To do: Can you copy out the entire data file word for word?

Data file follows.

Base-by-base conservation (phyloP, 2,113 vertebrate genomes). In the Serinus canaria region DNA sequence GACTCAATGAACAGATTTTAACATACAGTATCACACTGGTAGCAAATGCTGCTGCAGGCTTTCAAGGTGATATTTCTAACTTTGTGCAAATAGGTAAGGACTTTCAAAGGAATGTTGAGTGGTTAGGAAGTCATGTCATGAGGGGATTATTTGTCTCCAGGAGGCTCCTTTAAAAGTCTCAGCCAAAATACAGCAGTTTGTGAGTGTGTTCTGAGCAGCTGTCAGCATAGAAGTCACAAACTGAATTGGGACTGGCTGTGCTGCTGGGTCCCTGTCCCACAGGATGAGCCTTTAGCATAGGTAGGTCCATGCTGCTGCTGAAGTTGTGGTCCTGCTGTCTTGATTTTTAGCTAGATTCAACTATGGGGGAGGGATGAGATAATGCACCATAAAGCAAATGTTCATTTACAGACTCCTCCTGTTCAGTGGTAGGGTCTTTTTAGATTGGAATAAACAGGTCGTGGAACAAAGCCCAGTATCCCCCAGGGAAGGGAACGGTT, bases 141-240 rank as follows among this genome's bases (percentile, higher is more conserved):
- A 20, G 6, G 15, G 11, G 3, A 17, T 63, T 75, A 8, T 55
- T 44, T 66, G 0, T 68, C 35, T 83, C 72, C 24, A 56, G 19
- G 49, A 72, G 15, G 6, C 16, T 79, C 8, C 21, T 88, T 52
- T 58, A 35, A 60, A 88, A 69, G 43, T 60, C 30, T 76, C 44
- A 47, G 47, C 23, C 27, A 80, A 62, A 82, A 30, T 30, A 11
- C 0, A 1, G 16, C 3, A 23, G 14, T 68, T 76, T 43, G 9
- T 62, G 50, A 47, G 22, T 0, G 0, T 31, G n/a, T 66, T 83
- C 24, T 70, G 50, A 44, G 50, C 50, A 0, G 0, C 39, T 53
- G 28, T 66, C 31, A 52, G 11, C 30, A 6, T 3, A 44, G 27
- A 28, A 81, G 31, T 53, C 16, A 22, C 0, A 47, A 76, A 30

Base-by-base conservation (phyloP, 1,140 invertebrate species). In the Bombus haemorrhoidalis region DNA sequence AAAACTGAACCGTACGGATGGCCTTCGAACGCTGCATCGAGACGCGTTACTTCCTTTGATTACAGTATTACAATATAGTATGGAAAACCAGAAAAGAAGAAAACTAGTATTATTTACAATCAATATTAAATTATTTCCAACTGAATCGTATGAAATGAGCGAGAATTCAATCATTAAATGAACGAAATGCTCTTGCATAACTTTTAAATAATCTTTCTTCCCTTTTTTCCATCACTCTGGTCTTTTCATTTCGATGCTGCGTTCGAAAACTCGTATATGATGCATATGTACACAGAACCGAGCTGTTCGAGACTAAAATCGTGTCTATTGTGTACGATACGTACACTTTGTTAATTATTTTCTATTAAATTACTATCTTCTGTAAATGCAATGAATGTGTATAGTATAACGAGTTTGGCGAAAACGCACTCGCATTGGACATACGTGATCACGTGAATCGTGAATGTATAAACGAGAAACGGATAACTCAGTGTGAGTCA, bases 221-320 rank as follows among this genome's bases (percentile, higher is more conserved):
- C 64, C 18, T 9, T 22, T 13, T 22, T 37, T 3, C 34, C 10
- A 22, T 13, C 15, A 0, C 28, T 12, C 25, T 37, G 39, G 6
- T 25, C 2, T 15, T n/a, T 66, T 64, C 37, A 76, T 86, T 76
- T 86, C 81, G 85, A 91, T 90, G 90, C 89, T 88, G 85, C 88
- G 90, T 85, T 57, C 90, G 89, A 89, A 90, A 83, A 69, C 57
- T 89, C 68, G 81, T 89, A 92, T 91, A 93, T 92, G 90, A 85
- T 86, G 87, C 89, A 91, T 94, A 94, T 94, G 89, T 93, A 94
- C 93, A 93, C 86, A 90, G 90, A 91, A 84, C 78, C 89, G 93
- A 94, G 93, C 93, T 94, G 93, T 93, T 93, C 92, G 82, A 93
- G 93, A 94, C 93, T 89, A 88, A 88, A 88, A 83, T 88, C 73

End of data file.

Base-by-base conservation (phyloP, 2,113 vertebrate genomes). In the Serinus canaria region DNA sequence GACTCAATGAACAGATTTTAACATACAGTATCACACTGGTAGCAAATGCTGCTGCAGGCTTTCAAGGTGATATTTCTAACTTTGTGCAAATAGGTAAGGACTTTCAAAGGAATGTTGAGTGGTTAGGAAGTCATGTCATGAGGGGATTATTTGTCTCCAGGAGGCTCCTTTAAAAGTCTCAGCCAAAATACAGCAGTTTGTGAGTGTGTTCTGAGCAGCTGTCAGCATAGAAGTCACAAACTGAATTGGGACTGGCTGTGCTGCTGGGTCCCTGTCCCACAGGATGAGCCTTTAGCATAGGTAGGTCCATGCTGCTGCTGAAGTTGTGGTCCTGCTGTCTTGATTTTTAGCTAGATTCAACTATGGGGGAGGGATGAGATAATGCACCATAAAGCAAATGTTCATTTACAGACTCCTCCTGTTCAGTGGTAGGGTCTTTTTAGATTGGAATAAACAGGTCGTGGAACAAAGCCCAGTATCCCCCAGGGAAGGGAACGGTT, bases 141-240 rank as follows among this genome's bases (percentile, higher is more conserved):
- A 20, G 6, G 15, G 11, G 3, A 17, T 63, T 75, A 8, T 55
- T 44, T 66, G 0, T 68, C 35, T 83, C 72, C 24, A 56, G 19
- G 49, A 72, G 15, G 6, C 16, T 79, C 8, C 21, T 88, T 52
- T 58, A 35, A 60, A 88, A 69, G 43, T 60, C 30, T 76, C 44
- A 47, G 47, C 23, C 27, A 80, A 62, A 82, A 30, T 30, A 11
- C 0, A 1, G 16, C 3, A 23, G 14, T 68, T 76, T 43, G 9
- T 62, G 50, A 47, G 22, T 0, G 0, T 31, G n/a, T 66, T 83
- C 24, T 70, G 50, A 44, G 50, C 50, A 0, G 0, C 39, T 53
- G 28, T 66, C 31, A 52, G 11, C 30, A 6, T 3, A 44, G 27
- A 28, A 81, G 31, T 53, C 16, A 22, C 0, A 47, A 76, A 30

Base-by-base conservation (phyloP, 1,140 invertebrate species). In the Bombus haemorrhoidalis region DNA sequence AAAACTGAACCGTACGGATGGCCTTCGAACGCTGCATCGAGACGCGTTACTTCCTTTGATTACAGTATTACAATATAGTATGGAAAACCAGAAAAGAAGAAAACTAGTATTATTTACAATCAATATTAAATTATTTCCAACTGAATCGTATGAAATGAGCGAGAATTCAATCATTAAATGAACGAAATGCTCTTGCATAACTTTTAAATAATCTTTCTTCCCTTTTTTCCATCACTCTGGTCTTTTCATTTCGATGCTGCGTTCGAAAACTCGTATATGATGCATATGTACACAGAACCGAGCTGTTCGAGACTAAAATCGTGTCTATTGTGTACGATACGTACACTTTGTTAATTATTTTCTATTAAATTACTATCTTCTGTAAATGCAATGAATGTGTATAGTATAACGAGTTTGGCGAAAACGCACTCGCATTGGACATACGTGATCACGTGAATCGTGAATGTATAAACGAGAAACGGATAACTCAGTGTGAGTCA, bases 221-320 rank as follows among this genome's bases (percentile, higher is more conserved):
- C 64, C 18, T 9, T 22, T 13, T 22, T 37, T 3, C 34, C 10
- A 22, T 13, C 15, A 0, C 28, T 12, C 25, T 37, G 39, G 6
- T 25, C 2, T 15, T n/a, T 66, T 64, C 37, A 76, T 86, T 76
- T 86, C 81, G 85, A 91, T 90, G 90, C 89, T 88, G 85, C 88
- G 90, T 85, T 57, C 90, G 89, A 89, A 90, A 83, A 69, C 57
- T 89, C 68, G 81, T 89, A 92, T 91, A 93, T 92, G 90, A 85
- T 86, G 87, C 89, A 91, T 94, A 94, T 94, G 89, T 93, A 94
- C 93, A 93, C 86, A 90, G 90, A 91, A 84, C 78, C 89, G 93
- A 94, G 93, C 93, T 94, G 93, T 93, T 93, C 92, G 82, A 93
- G 93, A 94, C 93, T 89, A 88, A 88, A 88, A 83, T 88, C 73